Yum China Posts Flat Same-Store Sales in Maiden Report
(Beijing) — Fast-food giant Yum China reported flat same-store sales and falling revenue in its maiden quarterly report as it tries to reverse a longer-term decline with more autonomy after a spinoff from its U.S. parent late last year.
The operator of the KFC and Pizza Hut chains in China has struggled in the market over the last five years due to a number of factors, including growing local competition and several food-safety scandals. Both Yum and U.S. rival McDonald’s Corp. have taken steps to overhaul their respective stores by modifying menus and adding features to cater to China’s younger tech-savvy and affluent middle class. Yum China’s moves include plans to introduce Taco Bell restaurants on the mainland. The first and to date only mainland-based Taco Bell officially opened in Shanghai last month.
To give its operations more flexibility, Yum’s U.S. parent spun off its China business late last year and introduced two locally based strategic investors. McDonald’s made a similar move last month by selling a majority of its China restaurants to two partners, including leading financial services conglomerate Citic Group.
Yum China Holdings Inc. said its same-store sales were flat in last year’s fourth quarter and for the entire year, according to its first quarterly financial report released in the U.S. on Tuesday. Same-store sales, a widely watched indicator for retailers, reflect the amount of sales in company stores that have been open at least a year.
Fourth-quarter revenue fell 3% to just under $2 billion. It posted a small profit of $88 million, reversing a $29 million loss from the previous year.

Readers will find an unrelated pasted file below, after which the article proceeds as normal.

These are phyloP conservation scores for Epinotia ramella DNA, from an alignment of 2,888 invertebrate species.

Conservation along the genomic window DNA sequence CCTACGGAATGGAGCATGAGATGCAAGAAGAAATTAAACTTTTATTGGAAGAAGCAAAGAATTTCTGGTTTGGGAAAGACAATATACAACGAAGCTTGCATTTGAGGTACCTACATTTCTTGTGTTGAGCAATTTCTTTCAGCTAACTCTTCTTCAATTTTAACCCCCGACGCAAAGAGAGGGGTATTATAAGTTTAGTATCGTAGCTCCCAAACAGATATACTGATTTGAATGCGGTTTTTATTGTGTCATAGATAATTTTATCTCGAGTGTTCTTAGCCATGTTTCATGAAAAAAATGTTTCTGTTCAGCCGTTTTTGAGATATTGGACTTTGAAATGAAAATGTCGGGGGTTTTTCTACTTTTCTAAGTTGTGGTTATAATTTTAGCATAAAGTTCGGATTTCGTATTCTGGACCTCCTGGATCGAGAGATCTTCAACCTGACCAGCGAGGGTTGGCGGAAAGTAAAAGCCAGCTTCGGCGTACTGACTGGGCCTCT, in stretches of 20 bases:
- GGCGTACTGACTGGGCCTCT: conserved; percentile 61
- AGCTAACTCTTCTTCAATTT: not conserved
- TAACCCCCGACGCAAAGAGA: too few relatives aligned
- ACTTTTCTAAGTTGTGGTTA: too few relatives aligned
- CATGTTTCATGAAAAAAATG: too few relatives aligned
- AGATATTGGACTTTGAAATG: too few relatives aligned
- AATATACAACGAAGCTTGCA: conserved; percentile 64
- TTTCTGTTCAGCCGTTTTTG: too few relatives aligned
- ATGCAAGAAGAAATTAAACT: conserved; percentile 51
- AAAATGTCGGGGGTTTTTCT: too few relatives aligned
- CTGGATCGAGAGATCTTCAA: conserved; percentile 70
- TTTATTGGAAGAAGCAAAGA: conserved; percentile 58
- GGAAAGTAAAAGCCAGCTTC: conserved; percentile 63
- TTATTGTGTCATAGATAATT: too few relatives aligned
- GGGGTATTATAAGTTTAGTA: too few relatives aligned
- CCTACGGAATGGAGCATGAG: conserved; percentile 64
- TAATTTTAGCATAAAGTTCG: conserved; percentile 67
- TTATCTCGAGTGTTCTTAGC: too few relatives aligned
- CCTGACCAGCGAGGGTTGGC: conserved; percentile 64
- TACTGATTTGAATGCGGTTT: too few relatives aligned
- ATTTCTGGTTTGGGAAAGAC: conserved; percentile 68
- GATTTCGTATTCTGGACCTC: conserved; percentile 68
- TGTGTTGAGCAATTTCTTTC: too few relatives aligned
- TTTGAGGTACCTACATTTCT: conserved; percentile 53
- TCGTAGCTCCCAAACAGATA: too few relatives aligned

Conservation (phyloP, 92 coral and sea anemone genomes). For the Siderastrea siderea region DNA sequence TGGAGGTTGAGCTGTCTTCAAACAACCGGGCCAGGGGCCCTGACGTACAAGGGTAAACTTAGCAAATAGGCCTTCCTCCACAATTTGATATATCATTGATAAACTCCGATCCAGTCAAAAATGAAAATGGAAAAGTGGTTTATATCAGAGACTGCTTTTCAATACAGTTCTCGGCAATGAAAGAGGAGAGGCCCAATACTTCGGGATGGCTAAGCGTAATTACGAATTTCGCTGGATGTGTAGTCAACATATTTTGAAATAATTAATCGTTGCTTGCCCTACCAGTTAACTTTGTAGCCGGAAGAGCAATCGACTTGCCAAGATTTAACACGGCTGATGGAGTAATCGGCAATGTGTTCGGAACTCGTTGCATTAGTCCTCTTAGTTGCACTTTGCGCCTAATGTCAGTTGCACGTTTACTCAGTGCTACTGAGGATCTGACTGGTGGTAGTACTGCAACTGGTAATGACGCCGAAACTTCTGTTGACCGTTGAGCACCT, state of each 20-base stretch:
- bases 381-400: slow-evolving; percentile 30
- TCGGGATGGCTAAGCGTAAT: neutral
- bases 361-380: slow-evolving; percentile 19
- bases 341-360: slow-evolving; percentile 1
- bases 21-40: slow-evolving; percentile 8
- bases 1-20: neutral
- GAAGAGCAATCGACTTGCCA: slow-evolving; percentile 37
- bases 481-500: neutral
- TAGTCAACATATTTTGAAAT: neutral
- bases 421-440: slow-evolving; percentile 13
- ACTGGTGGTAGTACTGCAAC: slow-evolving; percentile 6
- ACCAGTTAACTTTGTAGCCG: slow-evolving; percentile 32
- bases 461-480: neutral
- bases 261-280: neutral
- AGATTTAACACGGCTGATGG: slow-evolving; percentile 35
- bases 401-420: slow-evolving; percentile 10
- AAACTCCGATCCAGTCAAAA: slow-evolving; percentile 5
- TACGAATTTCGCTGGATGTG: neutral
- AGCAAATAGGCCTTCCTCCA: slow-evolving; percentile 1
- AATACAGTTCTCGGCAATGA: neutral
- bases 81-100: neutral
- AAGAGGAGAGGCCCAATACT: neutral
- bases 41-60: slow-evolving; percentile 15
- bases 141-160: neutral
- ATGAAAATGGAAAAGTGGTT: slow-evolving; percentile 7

Yum China also announced a $300 million share repurchase program just three months after formally separating from its U.S.-based parent, Yum Brands. The company currently operates 7,500 restaurants in China, about 70% of those KFCs, making it the market’s biggest operator.
“We continue to focus on our long-term growth formula: new unit development, same-store sales growth, and continued restaurant margin improvement,” CEO Micky Pant said. “Right now, our top priority is consistently delivering positive same-store sales growth.
Despite its recent adjustments, Yum still faces a number of headwinds in the market, said Huang Xiaobin, CEO of catering consulting firm Bestown. Those include its reliance on Western-style food in a market that favors local tastes. Another is the rapid rise of internet-based alternatives, most notably a recent boom in online take-out ordering services, Huang said.
“I’m not confident that we’ll see any major improvements for Yum China in the next three years,” he said. “The kinds of changes they’re making will probably take at least five years to show results.”
Contact reporter Yang Ge (firstname.lastname@example.org)
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